"Is that ready?" It was 4:45 AM, or thereabouts. Kazakhstan had floated the tenge, and I was supposed to have something intelligent to say about it. I blinked at the cursor. It blinked back. "It's gonna be a minute." By late summer 2015, life was a surreal parody -- a tragic, satirical version of the immersive New York experience that shoulda, coulda been mine, if only I'd embraced the city like it'd say it tried to embrace me. Occasionally, I felt it. Once in a while, and typically all at o
9 thoughts on “Reinventing Wheels”
This may well be your best yet. Loved every word. I first read Claude Shannon and Noam Chomsky in 1968 when I began a one year four course doctoral minor in Systems Theory. I binge read Shannon, and other systems giants. Started subscribing to MIT’s Technology magazine and was amazed every month, scared many times, but still amazed. My program was steeped in information theory, huge complex decision problems and other systems. My prof for all these courses was a amazing man, a serious psychologist, an industrial engineer, a physicist, and a major contractor for the Naval Department. During WWII he was responsible for a wonderful innovation to solve an annoying problem plaguing bomber pilots, not being able to do basic functions error free when the cockpit had to be totally blacked out in night raids. What my prof did was develop a whole set of basic controls that were shaped like the thing they controlled. Flaps were controlled by a control that was shaped like a miniature flap, etc. Soon these control knobs were in all night raid bombers.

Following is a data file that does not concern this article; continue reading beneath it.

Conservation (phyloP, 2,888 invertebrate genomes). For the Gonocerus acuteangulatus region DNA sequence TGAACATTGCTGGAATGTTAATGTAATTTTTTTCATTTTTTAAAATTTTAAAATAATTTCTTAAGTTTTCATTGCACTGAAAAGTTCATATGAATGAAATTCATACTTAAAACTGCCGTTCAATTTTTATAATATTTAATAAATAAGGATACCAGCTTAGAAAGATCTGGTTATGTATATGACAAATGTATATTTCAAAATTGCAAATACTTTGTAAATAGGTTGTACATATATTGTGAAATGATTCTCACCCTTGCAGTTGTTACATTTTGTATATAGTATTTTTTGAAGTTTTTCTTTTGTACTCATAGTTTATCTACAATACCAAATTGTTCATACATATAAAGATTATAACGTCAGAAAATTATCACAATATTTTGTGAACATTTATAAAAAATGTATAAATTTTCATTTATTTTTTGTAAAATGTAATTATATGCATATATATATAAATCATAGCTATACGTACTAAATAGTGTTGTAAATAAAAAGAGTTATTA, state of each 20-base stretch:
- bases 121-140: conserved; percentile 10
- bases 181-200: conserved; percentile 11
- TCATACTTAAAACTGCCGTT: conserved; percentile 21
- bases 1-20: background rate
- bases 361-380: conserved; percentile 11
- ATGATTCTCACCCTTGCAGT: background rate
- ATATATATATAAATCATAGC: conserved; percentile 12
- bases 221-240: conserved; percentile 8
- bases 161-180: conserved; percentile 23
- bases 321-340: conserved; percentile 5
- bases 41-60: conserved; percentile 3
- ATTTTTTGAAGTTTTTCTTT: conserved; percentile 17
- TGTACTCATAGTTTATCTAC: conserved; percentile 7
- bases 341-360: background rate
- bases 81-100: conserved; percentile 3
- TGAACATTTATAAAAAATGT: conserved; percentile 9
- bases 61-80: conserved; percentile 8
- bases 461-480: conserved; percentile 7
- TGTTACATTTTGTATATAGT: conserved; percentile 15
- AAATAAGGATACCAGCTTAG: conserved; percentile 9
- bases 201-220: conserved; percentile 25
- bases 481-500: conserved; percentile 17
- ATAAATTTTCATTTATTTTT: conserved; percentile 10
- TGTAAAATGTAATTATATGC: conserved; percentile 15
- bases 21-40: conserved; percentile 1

The main point of my program was to explore the behavior of adaptive systems and their responses to changes in their environments. Such systems have goals and rules to foster homeostasis efficiently. The problem is that we smart monkeys can’t keep our hands to ourselves and we take our solutions too far to become more efficient (read profitable). Most recently, the unintended result of this drive to reach corporate nirvana was a massive supply chain mess because the organizations involved failed to act in accordance with a basic adaptive system concept that constrains all such systems, the “Law of Requisite Variety” which, long story short, says to effectively combat disruptive changes in its environment, which threaten system survival, a system must have sufficient resources to combat all the changes that could harm it. Sadly, SVB, First Republic, etc. just didn’t maintain sufficient resources, a weakness shared with the JIT based supply chain systems. Sailing too close to the wind just won’t work.
As you point out, the AI systems must be told what to deal with and have rules to guide them. Right now they can’t support requisite variety and systems that fail to understand this can’t survive indefinitely except by dumb luck. For example, IMO, the need for requisite variety will be the main problem faced by auto makers trying to create self driving cars. There isn’t enough capacity in the system to satisfy the need for requisite variety.
AI scares the hell out of me. Chat liars are much scarier than the real thing. Every time I read about chat this and chat that, I have this vision of all those apocryphal monkeys typing away and writing Shakespeare. Your experience with graphics generation was like a peek into monkey land. Processing this piece will take a day or two. Thanks again for the deep stimulation.
Well, anything I wanted to say got knocked asunder by that ending. Whoof. Sorry to hear that.